Sometimes I wish I knew for certain which steps to take and when to take them. I wish that someone would explain to me how to move and would rehearse with me for days on end so that - whenever the time came - I would be certain to get it right.
Off the coast of Leeuwarden, provincial capital and 2018 European Capital of Culture, the Oerol festival is breaking attendance records on Terschelling Island (Northern Netherlands). As in previous years, environmental installations and performances feature alongside more traditional festival events. However, this year, a whole number of artists seem to have conducted unusual studies on time.
PIG is a playful experiment in collective decision-making that was conceived by the English artist Seth Honnor, Artistic Director of Kaleider. It is being co-produced as a Pilot Project within the framework of IN SITU ACT 2017–2020.
'We count it as progress if we survive in the first place,’ replied Emilie Petit, art director and founder of the Alexandrian Nassim el-Raqs public dance festival, when I asked how the event has developed over the past seven years and what direction it would take in the future.
Upon returning to Slovakia in 2009, after finishing her studies in France, Zuzana Pacáková was playing with the idea of establishing a contemporary art festival that had been missing in her hometown of Košice. Inspired by Paris’s Nuit Blanche, she enthusiastically decided to enter a fascinating circle, introducing the now-renowned and popular festival of contemporaryart, Biela noc, to Slovak audiences.
Originally published in KLAXON #8 - The Augmented City
Ici-Même [here-itself], a Paris-based group founded by Mark Etc in 1993, produces a wide range of theatrical interventions and urban scenographies that question our relationship with our social and urban environment. After having established a reputation for itself, and being recognized for its agility to infiltrate reality and to mystify, Ici-Même has adopted a diametrically opposed approach in its recent creations, by placing spectators at the core of the narration, and, in the unequivocal words of Mark Etc, “are now at ease with inviting the general public.” After an initial attempt of a “video-guided tour of the city” in Allo Ici-Même in 2010, First Life was launched in 2013.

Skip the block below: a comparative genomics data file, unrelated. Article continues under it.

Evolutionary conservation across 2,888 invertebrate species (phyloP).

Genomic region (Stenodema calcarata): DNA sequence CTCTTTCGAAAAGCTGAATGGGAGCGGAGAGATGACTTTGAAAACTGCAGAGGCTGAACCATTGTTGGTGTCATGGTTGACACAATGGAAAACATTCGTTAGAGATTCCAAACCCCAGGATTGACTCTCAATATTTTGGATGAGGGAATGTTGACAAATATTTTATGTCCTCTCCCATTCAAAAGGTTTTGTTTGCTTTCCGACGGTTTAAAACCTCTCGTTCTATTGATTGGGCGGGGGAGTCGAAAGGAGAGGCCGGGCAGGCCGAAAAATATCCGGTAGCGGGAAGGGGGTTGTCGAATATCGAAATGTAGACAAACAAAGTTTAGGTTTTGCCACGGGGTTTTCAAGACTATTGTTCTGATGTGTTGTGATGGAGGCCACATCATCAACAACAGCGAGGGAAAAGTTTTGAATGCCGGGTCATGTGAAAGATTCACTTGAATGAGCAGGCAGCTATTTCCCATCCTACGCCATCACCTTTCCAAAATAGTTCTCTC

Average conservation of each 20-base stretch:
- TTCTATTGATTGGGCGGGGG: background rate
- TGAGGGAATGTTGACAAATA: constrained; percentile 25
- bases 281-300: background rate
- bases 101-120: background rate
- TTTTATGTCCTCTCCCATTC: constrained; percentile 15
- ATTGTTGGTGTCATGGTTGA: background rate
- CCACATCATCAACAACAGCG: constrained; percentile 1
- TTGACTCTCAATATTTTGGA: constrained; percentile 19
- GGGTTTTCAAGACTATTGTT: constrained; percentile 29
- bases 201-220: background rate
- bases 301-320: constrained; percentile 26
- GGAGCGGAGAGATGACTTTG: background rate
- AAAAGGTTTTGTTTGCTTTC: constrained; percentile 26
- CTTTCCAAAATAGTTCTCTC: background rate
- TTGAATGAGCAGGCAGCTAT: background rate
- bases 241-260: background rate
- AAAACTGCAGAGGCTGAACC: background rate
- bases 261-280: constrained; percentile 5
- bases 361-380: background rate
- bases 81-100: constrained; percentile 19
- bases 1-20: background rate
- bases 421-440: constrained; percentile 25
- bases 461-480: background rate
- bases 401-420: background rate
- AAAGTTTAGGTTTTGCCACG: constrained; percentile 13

The streets are a place of protest and sometimes of concern. In Paris, despite the small number of protesters, taking to the streets is a legitimate expression of the people’s democratic rights. In Barcelona, protests from both sides fill the streets on the question of Catalonian independence. But across the Pyrenees, Benjamin Vandewalle’s latest participatory performance in public space brings us back to art history.
Sat in Pristina International Airport waiting for my flight to Vienna, and on to London, I’m wondering what this week has been all about: why do I feel so damned tired, and why do I have a photograph of a boy-mannequin, wearing a crocheted waistcoat, posed in front of a badger pelt on my phone?
In Hull, recently voted the “least romantic city in England”, Freedom Festival celebrated the 210th anniversary of the abolition of slavery in the British Empire. It strikes an appropriate political tone, in the wake of recent racist incidents and discourse in Charlottesville, Virginia. Thought-provoking debates and shows combined with lighter entertainment, which were also steeped in the city’s history.
Wherever you find the artist Frank Bölter, who we just read about in column #1, you’ll find his simple paper-made artistic creations in public space… and that’s no accident.
Licensed city planner Trevor Davies is the director of the Metropolis biennale of art in the public space, organized by Københavns Internationale Teater in Copenhagen. He is also the head of the application committee for the city of Åarhus in the run to host the European Capital of Culture program in 2017. Davies talks about art and play as instruments of social engineering and urban ecology. From flash mobs to more elaborate artistic performances, playful happenings in the city innocently engage the fundamentals of society and politics.
One week after the horrific terrorist attack in Nice, reading Thomas Hobbes’ “Leviathan” (1651) is disorientating. This English philosopher puts the natural and political body at the centre of his reasoning, and underlines the fact that political forms and gods are mortal. In particular, he clearly states that destroying one’s own life contravenes “natural laws” (chapter 14). Disorder and religion are seen, at least, as an “infirmity” of the state (chapter 29) and the best that can be said of suicide attacks is that they are a poison.